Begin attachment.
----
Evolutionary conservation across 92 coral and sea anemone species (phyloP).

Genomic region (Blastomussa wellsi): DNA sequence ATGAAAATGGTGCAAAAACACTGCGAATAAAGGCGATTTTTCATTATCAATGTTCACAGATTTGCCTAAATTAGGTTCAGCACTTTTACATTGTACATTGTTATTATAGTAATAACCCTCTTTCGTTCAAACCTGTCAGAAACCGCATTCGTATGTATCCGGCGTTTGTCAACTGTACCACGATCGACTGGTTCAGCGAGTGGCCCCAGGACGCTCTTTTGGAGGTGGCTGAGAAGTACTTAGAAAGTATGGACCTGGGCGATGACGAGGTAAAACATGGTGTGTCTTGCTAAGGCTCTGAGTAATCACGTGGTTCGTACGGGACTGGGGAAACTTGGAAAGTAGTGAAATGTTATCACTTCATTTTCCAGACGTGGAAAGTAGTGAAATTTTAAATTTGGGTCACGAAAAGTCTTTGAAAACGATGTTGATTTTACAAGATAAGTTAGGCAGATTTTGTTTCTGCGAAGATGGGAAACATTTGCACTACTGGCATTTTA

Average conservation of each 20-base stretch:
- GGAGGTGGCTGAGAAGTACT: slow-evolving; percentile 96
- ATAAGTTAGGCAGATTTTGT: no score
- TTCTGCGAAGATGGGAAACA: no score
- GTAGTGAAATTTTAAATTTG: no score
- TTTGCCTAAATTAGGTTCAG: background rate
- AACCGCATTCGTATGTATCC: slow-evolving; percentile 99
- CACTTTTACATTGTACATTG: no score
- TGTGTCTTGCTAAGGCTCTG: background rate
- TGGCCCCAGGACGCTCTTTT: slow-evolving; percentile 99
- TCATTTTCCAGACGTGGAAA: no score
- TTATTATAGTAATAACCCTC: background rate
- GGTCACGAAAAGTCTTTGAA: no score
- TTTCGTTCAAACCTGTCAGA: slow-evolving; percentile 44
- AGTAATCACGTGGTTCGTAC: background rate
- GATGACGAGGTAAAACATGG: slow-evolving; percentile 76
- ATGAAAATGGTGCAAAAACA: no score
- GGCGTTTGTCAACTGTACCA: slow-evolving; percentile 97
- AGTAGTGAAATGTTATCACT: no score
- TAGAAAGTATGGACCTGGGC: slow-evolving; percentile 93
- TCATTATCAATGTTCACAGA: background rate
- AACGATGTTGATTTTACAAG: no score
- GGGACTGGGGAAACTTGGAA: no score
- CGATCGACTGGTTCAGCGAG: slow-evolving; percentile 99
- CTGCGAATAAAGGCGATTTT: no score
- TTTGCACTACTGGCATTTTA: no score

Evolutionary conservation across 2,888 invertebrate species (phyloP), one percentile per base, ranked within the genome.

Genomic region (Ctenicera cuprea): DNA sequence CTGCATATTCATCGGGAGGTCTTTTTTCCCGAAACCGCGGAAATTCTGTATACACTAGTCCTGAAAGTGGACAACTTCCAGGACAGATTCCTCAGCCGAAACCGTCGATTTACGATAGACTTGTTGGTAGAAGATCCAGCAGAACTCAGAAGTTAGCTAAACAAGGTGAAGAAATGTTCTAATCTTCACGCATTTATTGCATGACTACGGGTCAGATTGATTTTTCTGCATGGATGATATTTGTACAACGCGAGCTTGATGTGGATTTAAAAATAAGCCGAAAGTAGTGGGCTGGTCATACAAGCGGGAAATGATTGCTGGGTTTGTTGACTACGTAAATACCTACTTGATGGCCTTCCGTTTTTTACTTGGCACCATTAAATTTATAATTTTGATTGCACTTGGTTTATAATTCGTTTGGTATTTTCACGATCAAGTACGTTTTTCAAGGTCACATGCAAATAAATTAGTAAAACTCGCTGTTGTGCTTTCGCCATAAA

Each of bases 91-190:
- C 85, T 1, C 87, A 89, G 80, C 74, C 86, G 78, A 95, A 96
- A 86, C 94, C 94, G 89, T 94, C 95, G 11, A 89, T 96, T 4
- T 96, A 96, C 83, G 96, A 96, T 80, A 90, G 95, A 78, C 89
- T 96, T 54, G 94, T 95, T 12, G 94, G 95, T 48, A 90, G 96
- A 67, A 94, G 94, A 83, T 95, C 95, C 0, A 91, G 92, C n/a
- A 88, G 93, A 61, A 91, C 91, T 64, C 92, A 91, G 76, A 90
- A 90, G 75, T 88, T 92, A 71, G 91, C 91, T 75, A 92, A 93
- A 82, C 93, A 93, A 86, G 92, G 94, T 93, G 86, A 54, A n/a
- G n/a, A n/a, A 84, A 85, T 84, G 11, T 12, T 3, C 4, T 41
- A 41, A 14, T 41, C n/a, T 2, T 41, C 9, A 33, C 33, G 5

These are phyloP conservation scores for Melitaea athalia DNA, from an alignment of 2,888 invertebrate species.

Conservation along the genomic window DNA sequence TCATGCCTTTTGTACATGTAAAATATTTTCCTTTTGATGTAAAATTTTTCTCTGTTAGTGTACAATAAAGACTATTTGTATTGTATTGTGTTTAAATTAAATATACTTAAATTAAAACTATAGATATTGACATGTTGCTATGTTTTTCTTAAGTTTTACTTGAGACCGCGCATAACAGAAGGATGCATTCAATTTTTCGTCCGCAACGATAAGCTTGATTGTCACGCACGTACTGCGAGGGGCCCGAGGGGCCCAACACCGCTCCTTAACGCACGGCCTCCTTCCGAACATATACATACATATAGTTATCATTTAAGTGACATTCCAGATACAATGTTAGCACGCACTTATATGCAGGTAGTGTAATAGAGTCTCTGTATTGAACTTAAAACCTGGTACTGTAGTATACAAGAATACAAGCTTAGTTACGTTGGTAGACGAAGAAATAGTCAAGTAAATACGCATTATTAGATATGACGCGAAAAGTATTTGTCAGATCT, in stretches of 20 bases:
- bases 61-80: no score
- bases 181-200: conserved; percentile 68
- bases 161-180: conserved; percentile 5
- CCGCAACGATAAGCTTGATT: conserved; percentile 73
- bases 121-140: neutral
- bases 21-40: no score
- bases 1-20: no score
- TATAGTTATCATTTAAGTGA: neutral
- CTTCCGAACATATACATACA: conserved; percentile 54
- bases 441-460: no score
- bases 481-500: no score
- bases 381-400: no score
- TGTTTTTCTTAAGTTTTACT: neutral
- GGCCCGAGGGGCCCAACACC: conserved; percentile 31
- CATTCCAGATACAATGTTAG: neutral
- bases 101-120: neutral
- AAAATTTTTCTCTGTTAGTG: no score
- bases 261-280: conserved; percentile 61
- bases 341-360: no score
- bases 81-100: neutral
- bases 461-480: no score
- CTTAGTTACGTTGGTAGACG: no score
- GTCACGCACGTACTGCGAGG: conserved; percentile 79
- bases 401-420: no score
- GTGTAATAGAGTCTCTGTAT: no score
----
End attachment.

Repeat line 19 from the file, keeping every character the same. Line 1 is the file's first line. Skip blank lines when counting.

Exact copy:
- ATGAAAATGGTGCAAAAACA: no score